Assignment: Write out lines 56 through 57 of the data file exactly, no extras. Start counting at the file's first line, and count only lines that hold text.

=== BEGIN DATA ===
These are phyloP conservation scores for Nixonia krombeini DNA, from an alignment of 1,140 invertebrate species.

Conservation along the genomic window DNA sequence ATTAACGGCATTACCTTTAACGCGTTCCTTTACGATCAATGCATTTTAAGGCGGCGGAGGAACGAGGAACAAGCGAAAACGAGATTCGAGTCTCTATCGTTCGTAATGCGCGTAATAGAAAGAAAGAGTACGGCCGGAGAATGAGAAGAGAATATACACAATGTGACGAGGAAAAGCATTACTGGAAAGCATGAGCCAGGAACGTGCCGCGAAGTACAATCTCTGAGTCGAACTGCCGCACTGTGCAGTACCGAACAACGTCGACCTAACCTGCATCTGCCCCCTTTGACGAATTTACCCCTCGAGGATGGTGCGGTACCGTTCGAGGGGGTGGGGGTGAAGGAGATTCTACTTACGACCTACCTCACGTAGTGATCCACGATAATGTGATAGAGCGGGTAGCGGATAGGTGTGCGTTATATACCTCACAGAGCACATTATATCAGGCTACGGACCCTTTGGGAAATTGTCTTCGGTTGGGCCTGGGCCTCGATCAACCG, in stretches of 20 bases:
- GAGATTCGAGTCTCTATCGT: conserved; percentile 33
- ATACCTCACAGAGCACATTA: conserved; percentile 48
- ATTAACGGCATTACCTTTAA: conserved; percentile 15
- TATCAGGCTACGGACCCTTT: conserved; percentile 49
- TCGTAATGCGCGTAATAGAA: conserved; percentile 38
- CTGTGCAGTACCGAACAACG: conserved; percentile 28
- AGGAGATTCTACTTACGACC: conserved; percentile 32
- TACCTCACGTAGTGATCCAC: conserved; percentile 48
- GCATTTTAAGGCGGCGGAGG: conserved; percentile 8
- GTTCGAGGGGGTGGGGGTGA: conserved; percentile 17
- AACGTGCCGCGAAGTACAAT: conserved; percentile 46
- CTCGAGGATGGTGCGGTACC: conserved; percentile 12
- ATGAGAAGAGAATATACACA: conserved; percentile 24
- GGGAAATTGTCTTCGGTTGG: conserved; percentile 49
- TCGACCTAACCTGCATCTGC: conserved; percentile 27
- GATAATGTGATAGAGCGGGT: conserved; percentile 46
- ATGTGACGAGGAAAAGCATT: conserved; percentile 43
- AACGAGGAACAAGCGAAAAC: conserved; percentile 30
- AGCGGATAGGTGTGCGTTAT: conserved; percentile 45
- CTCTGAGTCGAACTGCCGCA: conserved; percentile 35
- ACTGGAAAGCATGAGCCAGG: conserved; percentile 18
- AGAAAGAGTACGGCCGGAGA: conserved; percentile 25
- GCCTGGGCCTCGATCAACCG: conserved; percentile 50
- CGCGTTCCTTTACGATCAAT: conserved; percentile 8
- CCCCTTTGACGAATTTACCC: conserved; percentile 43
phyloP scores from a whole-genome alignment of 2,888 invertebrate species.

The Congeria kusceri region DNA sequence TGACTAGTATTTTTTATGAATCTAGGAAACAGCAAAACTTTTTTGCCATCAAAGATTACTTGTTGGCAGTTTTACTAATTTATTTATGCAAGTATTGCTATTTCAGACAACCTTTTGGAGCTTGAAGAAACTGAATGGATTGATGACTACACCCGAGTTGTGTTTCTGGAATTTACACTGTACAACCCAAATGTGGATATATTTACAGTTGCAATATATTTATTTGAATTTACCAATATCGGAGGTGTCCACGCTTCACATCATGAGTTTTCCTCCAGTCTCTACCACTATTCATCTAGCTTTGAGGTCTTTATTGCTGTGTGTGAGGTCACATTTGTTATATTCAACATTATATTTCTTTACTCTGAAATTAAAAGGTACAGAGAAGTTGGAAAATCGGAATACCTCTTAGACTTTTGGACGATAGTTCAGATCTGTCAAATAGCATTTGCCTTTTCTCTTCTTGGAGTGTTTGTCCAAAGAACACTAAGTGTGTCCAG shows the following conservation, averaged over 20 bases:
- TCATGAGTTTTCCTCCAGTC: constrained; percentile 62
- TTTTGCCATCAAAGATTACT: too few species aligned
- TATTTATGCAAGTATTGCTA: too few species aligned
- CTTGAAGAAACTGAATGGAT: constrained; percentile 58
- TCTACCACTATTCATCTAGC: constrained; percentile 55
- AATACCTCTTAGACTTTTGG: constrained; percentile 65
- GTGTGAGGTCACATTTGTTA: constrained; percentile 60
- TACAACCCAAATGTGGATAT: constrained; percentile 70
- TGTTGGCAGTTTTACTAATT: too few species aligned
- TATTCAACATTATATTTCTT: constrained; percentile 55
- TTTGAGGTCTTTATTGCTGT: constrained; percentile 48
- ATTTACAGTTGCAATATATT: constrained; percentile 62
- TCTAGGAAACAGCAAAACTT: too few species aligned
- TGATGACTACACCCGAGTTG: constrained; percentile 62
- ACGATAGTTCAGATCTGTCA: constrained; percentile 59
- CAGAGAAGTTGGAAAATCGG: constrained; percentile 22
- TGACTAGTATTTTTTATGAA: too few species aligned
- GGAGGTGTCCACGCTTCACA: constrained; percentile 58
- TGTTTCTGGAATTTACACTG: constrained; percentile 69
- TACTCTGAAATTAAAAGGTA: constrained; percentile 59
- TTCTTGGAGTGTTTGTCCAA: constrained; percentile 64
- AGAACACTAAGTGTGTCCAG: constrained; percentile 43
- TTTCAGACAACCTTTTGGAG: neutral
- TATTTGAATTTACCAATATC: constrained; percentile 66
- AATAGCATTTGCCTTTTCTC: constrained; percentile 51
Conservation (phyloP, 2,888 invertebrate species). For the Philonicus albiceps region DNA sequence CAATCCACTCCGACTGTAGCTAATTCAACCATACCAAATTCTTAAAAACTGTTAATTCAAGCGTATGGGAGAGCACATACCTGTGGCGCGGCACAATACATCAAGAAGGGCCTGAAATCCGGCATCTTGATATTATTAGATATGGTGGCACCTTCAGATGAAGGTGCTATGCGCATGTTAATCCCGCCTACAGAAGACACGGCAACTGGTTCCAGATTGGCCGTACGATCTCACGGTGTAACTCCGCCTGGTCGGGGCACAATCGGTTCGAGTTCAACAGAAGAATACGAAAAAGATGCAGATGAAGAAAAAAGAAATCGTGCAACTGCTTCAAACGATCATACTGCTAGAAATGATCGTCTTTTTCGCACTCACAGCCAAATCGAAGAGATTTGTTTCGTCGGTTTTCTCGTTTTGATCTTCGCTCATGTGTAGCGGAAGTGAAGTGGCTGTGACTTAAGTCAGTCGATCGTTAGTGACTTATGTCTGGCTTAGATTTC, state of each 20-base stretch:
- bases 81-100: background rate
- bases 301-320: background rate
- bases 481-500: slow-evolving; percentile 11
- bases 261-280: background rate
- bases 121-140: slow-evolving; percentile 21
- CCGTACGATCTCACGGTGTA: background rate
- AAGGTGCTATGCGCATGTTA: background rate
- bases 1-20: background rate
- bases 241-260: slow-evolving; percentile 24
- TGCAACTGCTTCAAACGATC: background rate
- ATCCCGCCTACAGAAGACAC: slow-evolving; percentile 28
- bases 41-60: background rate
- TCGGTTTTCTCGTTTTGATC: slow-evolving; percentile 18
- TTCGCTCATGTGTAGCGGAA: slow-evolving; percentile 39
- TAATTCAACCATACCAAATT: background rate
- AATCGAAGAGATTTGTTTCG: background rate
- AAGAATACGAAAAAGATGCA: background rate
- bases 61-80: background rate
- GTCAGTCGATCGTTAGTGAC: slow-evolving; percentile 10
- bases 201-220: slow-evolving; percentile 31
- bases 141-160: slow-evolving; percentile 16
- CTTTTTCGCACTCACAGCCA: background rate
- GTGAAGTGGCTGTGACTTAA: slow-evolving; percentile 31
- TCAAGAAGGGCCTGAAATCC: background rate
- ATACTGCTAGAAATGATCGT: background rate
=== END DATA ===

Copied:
- bases 81-100: background rate
- bases 301-320: background rate